Committee in June 2006, but would stay on in this sub-committee.
- Molly will contact Vickie Nunnemaker to see whether her term can be extended.
Item 4: Articles in OSU This Week
- TFSC proposed a series of consecutive articles, to be published in OSU This Week. Topics to
address: Journal cost, open access, OSU institutional repository, impact factors, copyright
issues (last suggested by Bonnie Allen). General plan is to work on them during winter term,
and then publish consecutively in spring term. Teams of two will write each article, with
one member each from the LC and the TFSC.
- Cost of journals: Joe Kerkvliet & Rich Carter
- Open access: Michael Witbeck & ?
- OSU Institutional Repository: Michael Boock & Melodie
- Impact Factors: Alexis Walker & Molly Engle
- Copyright issues: ??
- Form of articles: Short: probably 500 to 1000 words. Background information can
go on the library web page.
- The entire Library Committee will review the series at end of winter term.
Gary Beach will help edit.
- Pat Wheeler will talk to OSU This Week to arrange publication.
- Discussion about relative costs of paper, electronic, both, archives, and what information
can be released. Some pricing information is considered confidential. Costs posted on a
given Journal website will be the information used in the write-ups. We can use average
costs without mentioning specific publishers or journals.
- Linda Ashkenas suggested we should have an announcement prior to the start of the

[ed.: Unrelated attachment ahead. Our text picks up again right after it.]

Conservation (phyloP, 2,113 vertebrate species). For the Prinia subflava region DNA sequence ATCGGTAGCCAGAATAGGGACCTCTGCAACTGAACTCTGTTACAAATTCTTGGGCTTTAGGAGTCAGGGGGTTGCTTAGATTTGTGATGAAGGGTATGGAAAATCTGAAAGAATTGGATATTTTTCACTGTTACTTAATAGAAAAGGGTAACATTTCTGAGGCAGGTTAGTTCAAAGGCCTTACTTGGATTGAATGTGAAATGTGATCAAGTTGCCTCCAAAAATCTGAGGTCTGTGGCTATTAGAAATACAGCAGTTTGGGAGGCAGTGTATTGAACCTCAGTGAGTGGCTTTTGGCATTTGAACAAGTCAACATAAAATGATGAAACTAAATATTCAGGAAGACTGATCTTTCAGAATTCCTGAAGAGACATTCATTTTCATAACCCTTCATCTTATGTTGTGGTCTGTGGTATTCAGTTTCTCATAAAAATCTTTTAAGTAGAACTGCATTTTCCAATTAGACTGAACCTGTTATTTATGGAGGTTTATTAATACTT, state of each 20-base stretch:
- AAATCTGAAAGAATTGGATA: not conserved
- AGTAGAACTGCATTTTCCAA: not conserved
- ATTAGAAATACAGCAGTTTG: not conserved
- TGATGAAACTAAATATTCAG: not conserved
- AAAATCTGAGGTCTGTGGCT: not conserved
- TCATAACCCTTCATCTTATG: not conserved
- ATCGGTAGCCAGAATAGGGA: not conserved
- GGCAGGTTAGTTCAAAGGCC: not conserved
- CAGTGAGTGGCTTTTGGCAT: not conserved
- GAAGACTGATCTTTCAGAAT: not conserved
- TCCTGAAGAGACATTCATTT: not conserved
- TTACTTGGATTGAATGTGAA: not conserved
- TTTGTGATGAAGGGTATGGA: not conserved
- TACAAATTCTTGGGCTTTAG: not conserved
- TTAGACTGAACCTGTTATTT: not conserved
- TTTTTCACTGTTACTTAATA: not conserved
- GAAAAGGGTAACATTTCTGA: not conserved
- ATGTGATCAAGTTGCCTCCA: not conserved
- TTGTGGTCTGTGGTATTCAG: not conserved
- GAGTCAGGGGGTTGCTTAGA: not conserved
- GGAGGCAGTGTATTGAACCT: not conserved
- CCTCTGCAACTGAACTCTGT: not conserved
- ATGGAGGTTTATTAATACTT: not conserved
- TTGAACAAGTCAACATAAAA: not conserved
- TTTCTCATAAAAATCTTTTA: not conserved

series. John Pollitz will take the lead on writing this; aim is to set up history and
basis of the problem. Other outlets (e.g., the Barometer) may pick up the series
- Joe Kerkvliet will investigate similar publications at UO and PSU where the series
might also be published. Note that UO passed a similar resolution as to that of the OSU
faculty senate concerning the costs of scholarly publications.
Item 5: OSU Forum on Publication Practices
- Pat Wheeler presented copies of the workshop held at PSU: an outside speaker, 4-5 local
panelists, 50 attendees, videotaped and distributed. It will probably take several years to
measure impacts of these types of presentations.
- Pat has given several well-received presentations to libraries from the point of view
of an editor. There is a need to make faculty, editors, society members more aware of the
issues. Many societies are losing members because faculty can access their journals
through their library electronically. The problem varies by discipline, but generally
sciences are much worse than humanities.
- An additional issue concerns manuscript reviews for commercial companies. Peer review
service is free and is vital to good quality publications, but commercial publishers are taking
economic advantage of it.
- It will be a lot of work to pull together a forum; is it the best way to go?
- Joe Kerkvliet brought up the idea of collecting statistics on faculty changes in paper
subscriptions, number of faculty who are associate editors, and what journals faculty review for.
Tabled for lack of time.
- Carlos Jensen and one of his classes in Computer Science performed an ethnographic
survey of library use and layout. Students came up with plans and suggestions for the
- Students and textbook costs: A recent article in the Barometer suggested the library purchase
2 copies of each text assigned for each class (enormous costs). John Pollitz will meet with
Faculty Senate to discuss. Perhaps the library, bookstore, and student government may need to
combine forces to examine this issue. Textbook price is a significant problem for many students,
and inflation of those costs is similar to that seen in scholarly publications.
- Address standing rules change proposed at last meeting and not discussed today.
- Consider whether we want to do a forum on costs of scholarly publications.
- Gary Beach will be notetaker.